So that’s interesting, actually I was just having this conversation with my city manager. And the reason I am saying the “southeast” is because we are extremely dense communities. The city of South Gate, the last Census states that we are 95,000, but the police department is estimating about 115,000. Huntington Park is another one that is having difficulty, so with that, we lose local control when we don’t have these legislators who understand what is going on. What I do believe in is expanding Section 8; I think that’s needed. Also, student housing, affordable housing is definitely needed. It comes down to the issue of accessibility and supply, right? I do believe in giving incentives to certain developments to come into our town, but what people need to know—and I want to  welcome them to my community—it’s where are we going to build? So the governor doing that, [my question is]: Where are we going to build, where’s Huntington Park? Where’s Cudahy? Where’s Maywood? It absolutely makes no sense. So I invite them to walk the streets of our communities before implementing these laws which affect us.

What do you think should be the state’s role in preventing and solving the homelessness crisis?

What’s key is mental health. There’s two things I am going to focus on and I am going to focus on two main aspects: one officer, a caseworker, that just focuses on immigrant affairs and the other one on mental health. It’s a growing epidemic that is so needed, so that is key. And also wages, people are living paycheck to paycheck. I mean the cost-of-living is skyrocketing and I am seeing more and more people just sending me private messages and telling me like, ‘Oh there’s this family that’s living out of their vehicle,’ and how do we work with that?

Police use of force issue is a hot-button issue in this state and nationwide. There are competing use of force bills in the legislature right now. What is your position on use of force reform and do you support the pending legislative reforms?

I think what we have to understand is: I implemented a sensitivity training in our police department, which was key. But secondly, officers are not the police officers that we once had: now they’re having to deal with numerous things. When I’ve gone on ride-alongs, they have to be mediators, therapists and they are dealing with a lot of homeless individuals out there that do have mental health issues. So that’s something that we really do have to look into: how are we there for both our community and our public safety officers, right?

I’ll be honest, the city of Bell Gardens next week is going to have now cameras on each police officer. I think it’s key to implement that just to see what is going on in the streets and like I mentioned to you, sensitivity trainings are definitely needed, but we know when they go out there, they are dealing with individuals that do have mental health issues.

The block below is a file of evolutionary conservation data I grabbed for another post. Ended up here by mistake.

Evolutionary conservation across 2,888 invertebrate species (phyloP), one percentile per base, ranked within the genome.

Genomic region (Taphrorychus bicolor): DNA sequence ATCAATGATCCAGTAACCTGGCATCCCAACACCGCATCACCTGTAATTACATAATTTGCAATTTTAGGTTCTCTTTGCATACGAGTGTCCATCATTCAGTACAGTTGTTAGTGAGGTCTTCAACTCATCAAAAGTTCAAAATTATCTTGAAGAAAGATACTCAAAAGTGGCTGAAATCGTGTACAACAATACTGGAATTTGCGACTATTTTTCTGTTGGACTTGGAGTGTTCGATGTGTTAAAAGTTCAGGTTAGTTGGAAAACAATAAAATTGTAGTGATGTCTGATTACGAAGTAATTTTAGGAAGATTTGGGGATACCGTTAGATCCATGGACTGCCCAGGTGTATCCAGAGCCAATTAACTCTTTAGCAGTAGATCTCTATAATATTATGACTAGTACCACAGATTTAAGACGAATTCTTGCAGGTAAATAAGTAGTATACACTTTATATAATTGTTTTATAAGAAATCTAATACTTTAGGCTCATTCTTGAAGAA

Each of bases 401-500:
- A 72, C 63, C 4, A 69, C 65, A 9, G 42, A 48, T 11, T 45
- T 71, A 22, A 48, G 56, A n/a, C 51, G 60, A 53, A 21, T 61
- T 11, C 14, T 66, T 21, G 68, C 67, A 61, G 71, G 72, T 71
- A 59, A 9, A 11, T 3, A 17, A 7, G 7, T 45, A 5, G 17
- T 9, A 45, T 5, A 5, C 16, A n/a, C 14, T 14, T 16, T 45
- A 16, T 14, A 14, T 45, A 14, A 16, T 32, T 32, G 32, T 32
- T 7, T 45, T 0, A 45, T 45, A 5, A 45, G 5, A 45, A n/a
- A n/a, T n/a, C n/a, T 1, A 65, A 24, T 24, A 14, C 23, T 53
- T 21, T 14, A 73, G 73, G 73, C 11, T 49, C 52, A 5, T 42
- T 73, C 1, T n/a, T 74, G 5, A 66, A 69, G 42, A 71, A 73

The South Coast Air Quality Management District is pursuing a one-half cent sales tax measure that would raise about $1.4 billion each year to pay for clean-air projects such as zero-emission cars, trucks, trains and cargo equipment.  What is your position on this given that a major freeway corridor, the 710, runs through the district?

Like I mentioned to you, we worked with them, we added 32 air quality monitors throughout South Gate,  thanks to them. We also implemented a program in five schools in South Gate just to educate our youth on the air quality that’s occurring. The 710 corridor feeds our entire country, but it is killing us. We lose 10 years of our lives because of it. So, what happens, there is these vehicles that are costly for our community. My community is making less than $40,000 a year. So, when they wanted to make it all green, who’s going to afford that? Let’s make it accessible and at a price range that our community could afford. The charging stations, where are they at? They are either down here in Long beach, there’s one in South Gate, but other than that, my communities do not have charging stations.

Similarly, what is your position on proposed plans to widen a 19-mile stretch of the 710 freeway through much of the district?

I oppose it.

Is there anything else about your candidacy you’d like voters to know?

Yes, I think our candidacy is, if you start following us on social media, it really is a grassroots campaign. If you look at who is giving me money, it’s local businesses, it’s mom-and-pop shops, it’s friends and families doing bake sales and I might be the candidate with the least amount of money, but we have been able to make it. And I think we definitely are going to make history. And people get astonished or amazed at how we have been able to get so far with such little money, but when you believe in someone, I think we are going to make it through, we are.

← Al Austin